Certain conditions preclude donation, e.g., contagious diseases such as hepatitis and AIDS. Some programs will not accept extremely obese cadavers.
Timing might make a difference, too, since some organizations specify "no embalming" -- in other words, the cadaver must be refrigerated and shipped as soon as one hour after death. If seeing you one last time is important to family members, choose a company that allows enough time for viewings.
It's important to note that you may not be able to dictate how your body will be used, as in the following circumstances:
- A whole-body donation company may sell to private-sector researchers or companies that design new medical devices.
- A company may use body parts in on-site physician training facilities.
- Some send cadavers to medical schools in countries where whole-body donation goes against cultural mores.
If these examples trouble you, you might want to donate only to a medical school. This will likely cost money, although probably still less than a funeral.
Plan your approach
Should you decide to donate, research the options and make the arrangements yourself. A nebulous "please donate my body to science" request isn't fair to your loved ones. When you die they'll be shocked and grieving; don't make them look up the different programs and try to figure out what you would have wanted.
Talk to your family about it now, and don't be surprised if you encounter objections. Listen to them. It will be easier to answer such concerns if you've read the FAQ sections of med school or donation company websites. Remember: Their feelings are valid, even though ultimately it is your decision.
Unless, of course, your next of kin ignores your request and arranges a funeral. If you think this could happen, put your final wishes in writing and get them witnessed and notarized. Store the document with other "in the event of my death" paperwork, and maybe leave copies with a family member you trust to carry out your decision.
Incidentally, this can go the other way: Your next of kin can donate your body to science without your consent. If that skeeves you out, make your wishes known quite emphatically. Myself, I'd put it in writing. I'd also threaten to come back and haunt whoever did the donating.
More from Get Rich Slowly:
VIDEO ON MSN MONEY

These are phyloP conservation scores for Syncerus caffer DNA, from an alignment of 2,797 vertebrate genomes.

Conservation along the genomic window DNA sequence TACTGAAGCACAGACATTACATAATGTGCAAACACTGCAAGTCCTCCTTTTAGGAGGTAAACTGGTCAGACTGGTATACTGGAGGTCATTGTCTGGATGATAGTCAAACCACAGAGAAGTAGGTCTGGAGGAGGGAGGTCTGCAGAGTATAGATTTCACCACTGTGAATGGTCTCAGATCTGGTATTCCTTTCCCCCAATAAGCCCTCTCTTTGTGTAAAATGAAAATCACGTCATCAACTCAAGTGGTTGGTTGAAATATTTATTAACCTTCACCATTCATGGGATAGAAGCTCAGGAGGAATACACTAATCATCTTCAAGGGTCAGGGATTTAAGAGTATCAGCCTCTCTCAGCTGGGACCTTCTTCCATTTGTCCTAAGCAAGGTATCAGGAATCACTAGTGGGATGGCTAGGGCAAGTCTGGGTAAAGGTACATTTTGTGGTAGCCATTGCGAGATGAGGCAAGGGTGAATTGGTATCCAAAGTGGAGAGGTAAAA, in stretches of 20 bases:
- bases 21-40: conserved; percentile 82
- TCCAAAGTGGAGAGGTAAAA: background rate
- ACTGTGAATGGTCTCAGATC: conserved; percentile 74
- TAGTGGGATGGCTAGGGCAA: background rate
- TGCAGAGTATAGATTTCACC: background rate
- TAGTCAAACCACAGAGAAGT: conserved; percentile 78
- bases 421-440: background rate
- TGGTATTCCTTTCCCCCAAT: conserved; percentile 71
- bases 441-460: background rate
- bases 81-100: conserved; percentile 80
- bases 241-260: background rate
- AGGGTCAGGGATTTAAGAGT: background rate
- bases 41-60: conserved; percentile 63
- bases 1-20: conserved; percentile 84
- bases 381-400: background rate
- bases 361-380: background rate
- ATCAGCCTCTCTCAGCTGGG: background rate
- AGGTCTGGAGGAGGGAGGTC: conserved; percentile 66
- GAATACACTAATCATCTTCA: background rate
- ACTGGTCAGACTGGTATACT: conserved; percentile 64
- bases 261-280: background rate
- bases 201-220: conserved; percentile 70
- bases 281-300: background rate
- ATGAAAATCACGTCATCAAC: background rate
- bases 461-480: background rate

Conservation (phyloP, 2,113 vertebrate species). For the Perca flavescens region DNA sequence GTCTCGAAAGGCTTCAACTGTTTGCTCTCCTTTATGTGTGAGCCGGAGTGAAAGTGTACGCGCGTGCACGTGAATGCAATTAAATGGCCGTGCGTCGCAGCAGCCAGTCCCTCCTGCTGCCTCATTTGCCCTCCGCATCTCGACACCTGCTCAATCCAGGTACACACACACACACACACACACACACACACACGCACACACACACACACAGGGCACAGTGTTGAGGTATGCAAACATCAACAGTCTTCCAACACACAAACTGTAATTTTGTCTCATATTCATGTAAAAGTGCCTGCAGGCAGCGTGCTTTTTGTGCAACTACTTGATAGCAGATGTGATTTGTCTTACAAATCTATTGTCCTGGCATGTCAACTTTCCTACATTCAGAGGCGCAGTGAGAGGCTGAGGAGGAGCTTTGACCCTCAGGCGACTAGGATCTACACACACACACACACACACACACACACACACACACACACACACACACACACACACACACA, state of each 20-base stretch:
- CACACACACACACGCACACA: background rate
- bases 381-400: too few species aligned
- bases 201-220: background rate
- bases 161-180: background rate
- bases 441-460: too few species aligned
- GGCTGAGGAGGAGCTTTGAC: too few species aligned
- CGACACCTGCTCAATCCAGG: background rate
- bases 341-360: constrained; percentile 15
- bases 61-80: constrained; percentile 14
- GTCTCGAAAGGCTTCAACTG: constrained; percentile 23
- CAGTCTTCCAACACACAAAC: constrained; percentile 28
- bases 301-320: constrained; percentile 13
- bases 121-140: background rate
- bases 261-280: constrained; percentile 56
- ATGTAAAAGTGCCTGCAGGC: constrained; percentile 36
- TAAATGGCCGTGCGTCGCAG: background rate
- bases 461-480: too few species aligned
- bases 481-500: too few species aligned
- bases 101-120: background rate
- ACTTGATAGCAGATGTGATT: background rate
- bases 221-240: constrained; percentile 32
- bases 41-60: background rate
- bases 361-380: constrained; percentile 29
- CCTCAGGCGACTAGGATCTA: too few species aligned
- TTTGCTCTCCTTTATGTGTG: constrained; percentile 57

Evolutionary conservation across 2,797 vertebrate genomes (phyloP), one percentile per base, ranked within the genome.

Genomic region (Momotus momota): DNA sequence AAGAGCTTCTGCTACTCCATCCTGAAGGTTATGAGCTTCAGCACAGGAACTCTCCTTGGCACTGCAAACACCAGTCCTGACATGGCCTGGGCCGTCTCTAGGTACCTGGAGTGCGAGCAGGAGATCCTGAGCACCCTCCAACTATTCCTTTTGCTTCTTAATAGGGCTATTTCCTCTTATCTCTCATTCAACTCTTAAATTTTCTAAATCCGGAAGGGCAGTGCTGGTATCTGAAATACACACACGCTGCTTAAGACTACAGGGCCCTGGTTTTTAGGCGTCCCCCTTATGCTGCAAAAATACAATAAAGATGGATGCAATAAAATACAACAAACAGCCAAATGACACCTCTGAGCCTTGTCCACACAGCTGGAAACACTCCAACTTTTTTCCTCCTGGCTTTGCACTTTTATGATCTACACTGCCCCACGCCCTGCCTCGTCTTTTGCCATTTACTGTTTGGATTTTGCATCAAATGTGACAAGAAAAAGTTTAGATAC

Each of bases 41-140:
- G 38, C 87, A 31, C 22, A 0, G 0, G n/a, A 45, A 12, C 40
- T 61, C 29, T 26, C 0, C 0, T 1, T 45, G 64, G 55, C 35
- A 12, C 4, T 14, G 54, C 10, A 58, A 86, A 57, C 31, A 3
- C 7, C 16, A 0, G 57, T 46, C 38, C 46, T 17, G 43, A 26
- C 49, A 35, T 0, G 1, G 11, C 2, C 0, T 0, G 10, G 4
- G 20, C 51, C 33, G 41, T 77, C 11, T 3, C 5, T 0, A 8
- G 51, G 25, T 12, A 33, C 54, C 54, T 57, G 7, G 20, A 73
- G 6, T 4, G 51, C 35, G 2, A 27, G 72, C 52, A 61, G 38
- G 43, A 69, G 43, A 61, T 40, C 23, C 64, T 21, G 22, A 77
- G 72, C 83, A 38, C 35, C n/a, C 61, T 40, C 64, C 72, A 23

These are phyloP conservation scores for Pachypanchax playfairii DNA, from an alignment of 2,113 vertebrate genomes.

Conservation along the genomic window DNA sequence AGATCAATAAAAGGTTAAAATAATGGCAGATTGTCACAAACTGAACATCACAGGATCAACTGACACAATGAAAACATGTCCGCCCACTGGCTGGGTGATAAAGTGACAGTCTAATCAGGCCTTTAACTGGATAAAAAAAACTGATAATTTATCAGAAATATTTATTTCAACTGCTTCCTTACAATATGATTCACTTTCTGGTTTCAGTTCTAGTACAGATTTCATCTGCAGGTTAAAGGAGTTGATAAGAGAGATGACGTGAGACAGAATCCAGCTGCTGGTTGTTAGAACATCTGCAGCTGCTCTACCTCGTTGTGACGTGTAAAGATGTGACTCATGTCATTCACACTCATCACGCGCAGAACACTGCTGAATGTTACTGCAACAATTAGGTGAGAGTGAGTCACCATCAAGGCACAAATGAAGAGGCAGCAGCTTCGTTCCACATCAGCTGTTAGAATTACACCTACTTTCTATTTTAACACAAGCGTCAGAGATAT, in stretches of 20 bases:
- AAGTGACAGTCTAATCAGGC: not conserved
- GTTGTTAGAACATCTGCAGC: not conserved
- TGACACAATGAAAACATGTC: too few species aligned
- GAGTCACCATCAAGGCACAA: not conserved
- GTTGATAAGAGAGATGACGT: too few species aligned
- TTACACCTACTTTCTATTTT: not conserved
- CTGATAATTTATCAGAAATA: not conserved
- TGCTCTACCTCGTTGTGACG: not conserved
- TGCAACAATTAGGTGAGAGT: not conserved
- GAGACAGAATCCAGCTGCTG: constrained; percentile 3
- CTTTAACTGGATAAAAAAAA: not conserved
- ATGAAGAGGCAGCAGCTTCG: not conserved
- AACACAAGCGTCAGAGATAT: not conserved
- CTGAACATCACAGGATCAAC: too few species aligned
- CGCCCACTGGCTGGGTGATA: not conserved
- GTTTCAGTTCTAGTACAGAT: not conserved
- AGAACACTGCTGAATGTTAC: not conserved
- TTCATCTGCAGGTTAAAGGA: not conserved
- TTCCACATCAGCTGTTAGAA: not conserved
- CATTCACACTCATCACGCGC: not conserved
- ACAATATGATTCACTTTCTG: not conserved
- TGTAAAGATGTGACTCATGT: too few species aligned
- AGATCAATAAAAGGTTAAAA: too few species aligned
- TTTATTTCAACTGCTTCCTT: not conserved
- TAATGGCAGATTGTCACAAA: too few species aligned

I like her statement in this article that reads, "Why is organ donation lauded while donating a body gives us the heebie-jeebies?". This is something I've often wondered myself. I work for MedCure which is a national whole body donation program that matches donors to the needs of medical research and education (medcure.org) When people ask what I do, most are intrigued and supportive and others that are a bit taken back - I think mainly because this is something that doesn't come up very much or something people don't give much thought to. But how do people think medical innovation happens?
Body donors are a huge contribution to surgeons in learning/practicing the latest minimally invasive surgical techniques, paramedics can learn/practice life saving measures, studying diseases and finding cures for what ails us. It's all voluntary but personally, I am VERY GRATEFUL that people donate - whether we choose to volunteer our own bodies for the purpose of medical science we can at least agree that we'd rather our doctor receives their "practice" on someone they cannot hurt before "practicing" on the living.
Great article on whole body donation. I actually work for the country's first accredited program, Science Care. We get the honor of helping our donors contribute to some pretty incredible medical education and research projects, like cancer research through the National Cancer Institute, Alzheimer's research using cerebrospinal fluid, and training tens of thousands of doctors and surgeons every year on the latest in medical advancements.
Ms. Freedman really has it right--altruism is the main reason why people donate. If you want to see some stories of why people choose to donate, feel free to visit our website or Facebook page, where we post many of these.
i had donated my body to ohio state universary and then i started hearing rumors that the universities had more bodies than they need and they were selling what they didn't need to other people who needed cadavares to use for their research. like car companies that want to see what a crash does to a body, some of the things that they were using them for ,i just didn't agree with. i advise anyone who is concidering this option to research it on the web.
finally i chose a quick cremation and scattering my ashes i am donating all of my body that they can take but the things that they were doing to those corpses , i just didn't agree with.
Just don't be a chubby. "Donating your body to science? Nobody wants a chubby corpse"
Google that title.
Can't we just die with some dignity. I wouldn't want anyone
doing as they may with my body, and putting it on display,
dead or alive.............
Copyright © 2014 Microsoft. All rights reserved.
Fundamental company data and historical chart data provided by Morningstar Inc. Real-time index quotes and delayed quotes supplied by Morningstar Inc. Quotes delayed by up to 15 minutes, except where indicated otherwise. Fund summary, fund performance and dividend data provided by Morningstar Inc. Analyst recommendations provided by Zacks Investment Research. StockScouter data provided by Verus Analytics. IPO data provided by Hoover's Inc. Index membership data provided by Morningstar Inc.
RECENT ARTICLES ON FAMILY & MONEY
MUST-SEE ON MSN
- Video: Easy DIY smoked meats at home
A charcuterie master shares his process for cold-smoking meat at home.
- Jetpacks about to go mainstream
- Weird things covered by home insurance
- Bing: 70 percent of adults report 'digital eye strain'